If you don’t have a Life in the Spirit Seminar on a regular basis, things begin to die. People should be bringing new people into the prayer meeting every week. People should be encouraged to bring new people into the prayer meeting on a regular basis because they witness to that person. It’s the ‘come and see’ of the Gospel, where the woman at the well said to the people of the town “come and see.” She didn’t do the teaching. She brought them to Jesus. Jesus evangelised, and they finally said, “We came because you told us to come, but we believe because of his word.”

We need to have people going out to the highways and byways inviting people through witnessing how Jesus touched their life, what Jesus is doing in their life, how Jesus has made a difference, and then to say “come and see.” And as people come, we need to have a Life in the Spirit Seminar going on, so that people can go through the Seminar and hear the Word of God and what God is doing and what God’s plan is, and be open to the possibility that God may want to indeed baptise them at this moment in his Holy Spirit.

I run across prayer groups in the States and say “when was the last time you ran a Life in the Spirit Seminar?” “Well, maybe two years ago.” “How large is your group?” “Well, we are about five or six.” “Do you understand why you’re dying? You’re not replenishing yourselves. You’re not doing what God told you to do.” There’s one prayer group in Rhode Island whose pastor said, “well I will start a Life in the Spirit Seminar every week if there is one person new each week.” He had 52 Life in the Spirit Seminars in a year, and he had a different group each time working with him. He may have had one, or he may have had twenty. He said to the prayer group, “You bring me one new person and I will start a Life in the Spirit Seminar for that one person to bring them into the fullness of the gifts of the Spirit.” That’s the attitude we have to have — not to wait for a hundred to come, and not to wait for someone to come from outside. We go out to them and witness to them, and say, “Come and see.” And as they come to share in the experience of the prayer group, if God is going to touch them in this way, he’ll touch them. But they need to be present to get that touch.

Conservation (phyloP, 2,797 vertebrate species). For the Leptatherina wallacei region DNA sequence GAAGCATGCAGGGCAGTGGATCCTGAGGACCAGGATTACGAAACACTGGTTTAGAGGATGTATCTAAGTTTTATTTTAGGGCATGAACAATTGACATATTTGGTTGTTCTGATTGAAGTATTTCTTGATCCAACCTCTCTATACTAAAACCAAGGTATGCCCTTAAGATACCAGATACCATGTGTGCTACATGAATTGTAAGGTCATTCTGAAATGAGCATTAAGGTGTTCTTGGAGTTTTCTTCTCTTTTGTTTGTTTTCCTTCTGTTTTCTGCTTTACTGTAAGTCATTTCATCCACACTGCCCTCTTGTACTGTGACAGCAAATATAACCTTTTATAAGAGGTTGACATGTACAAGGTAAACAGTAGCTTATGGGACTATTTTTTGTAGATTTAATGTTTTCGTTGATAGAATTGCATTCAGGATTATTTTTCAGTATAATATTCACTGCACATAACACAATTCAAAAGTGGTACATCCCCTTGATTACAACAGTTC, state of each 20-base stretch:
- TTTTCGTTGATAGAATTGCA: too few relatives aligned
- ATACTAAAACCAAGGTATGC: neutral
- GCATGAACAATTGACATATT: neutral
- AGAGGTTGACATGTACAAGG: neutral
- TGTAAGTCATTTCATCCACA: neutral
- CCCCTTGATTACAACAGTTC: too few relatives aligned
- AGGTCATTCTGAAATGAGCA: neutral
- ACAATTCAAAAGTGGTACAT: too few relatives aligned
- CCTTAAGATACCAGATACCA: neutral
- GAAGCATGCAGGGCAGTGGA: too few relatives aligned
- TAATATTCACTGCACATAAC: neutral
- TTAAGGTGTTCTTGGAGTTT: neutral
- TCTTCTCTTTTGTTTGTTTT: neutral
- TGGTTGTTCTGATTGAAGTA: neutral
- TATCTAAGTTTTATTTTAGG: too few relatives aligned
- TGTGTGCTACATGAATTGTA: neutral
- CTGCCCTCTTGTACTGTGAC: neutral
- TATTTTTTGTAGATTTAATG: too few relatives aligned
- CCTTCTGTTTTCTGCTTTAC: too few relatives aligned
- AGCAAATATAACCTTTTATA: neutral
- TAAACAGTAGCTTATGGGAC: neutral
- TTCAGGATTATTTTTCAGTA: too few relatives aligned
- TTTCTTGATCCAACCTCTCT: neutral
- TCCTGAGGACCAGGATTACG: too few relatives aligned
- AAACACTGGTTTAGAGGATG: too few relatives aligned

[Also important is] the ministry outside, the ministering of signs and wonders outside the prayer meeting. So those are some of the things that have helped prayer groups either flourish or, if they are not doing them, become stagnant.

How can people in prayer groups give confidence to others so that they will come to the prayer meeting? How can the ‘fear factor’ be overcome?

Well I think part of the thing is to make a friend. You first become a friend to this person. You befriend them. You support this person. They begin to feel comfortable with you. And when they feel comfortable with you, you stay with them. You don’t just drop them off, and leave them hanging, but they must feel the support of a friend. They can say, “Brian, I was having problems with such and such last night. What was that all about?” and walk them through it, and help them. If they say, “I’m afraid of this tongues” — walk them through it. As people who have been befriended and walked through and cared for and pastored, then when the grace of God falls upon them, they’re open to receive that outpouring of the Spirit, because someone was there with them. They say, “If I know I have a support system, and you’re going to be with me, then it’s easy for me to walk the journey.”

What is your hope for CCR?

I would hope that we would just continue to grow and everyone would be Baptised in the Spirit, and that the Life in the Spirit would be evident in everyone of us, and that the power of God would be manifested in and through us. If we are living an active life in the Spirit and we follow the lead of the Spirit and are moving in the gifts of the Spirit, then the Church is going to be transformed. It’s an ideal. That doesn’t say we’re not going to have struggles. That doesn’t say we’re not going to have valleys. That doesn’t say we’re going to do everything perfectly. The early Church had the vision and the early Church struggled. But they moved in the power of the Spirit. When they abused the gifts of the Spirit, Paul had to correct them, and then they moved in the power of the Spirit.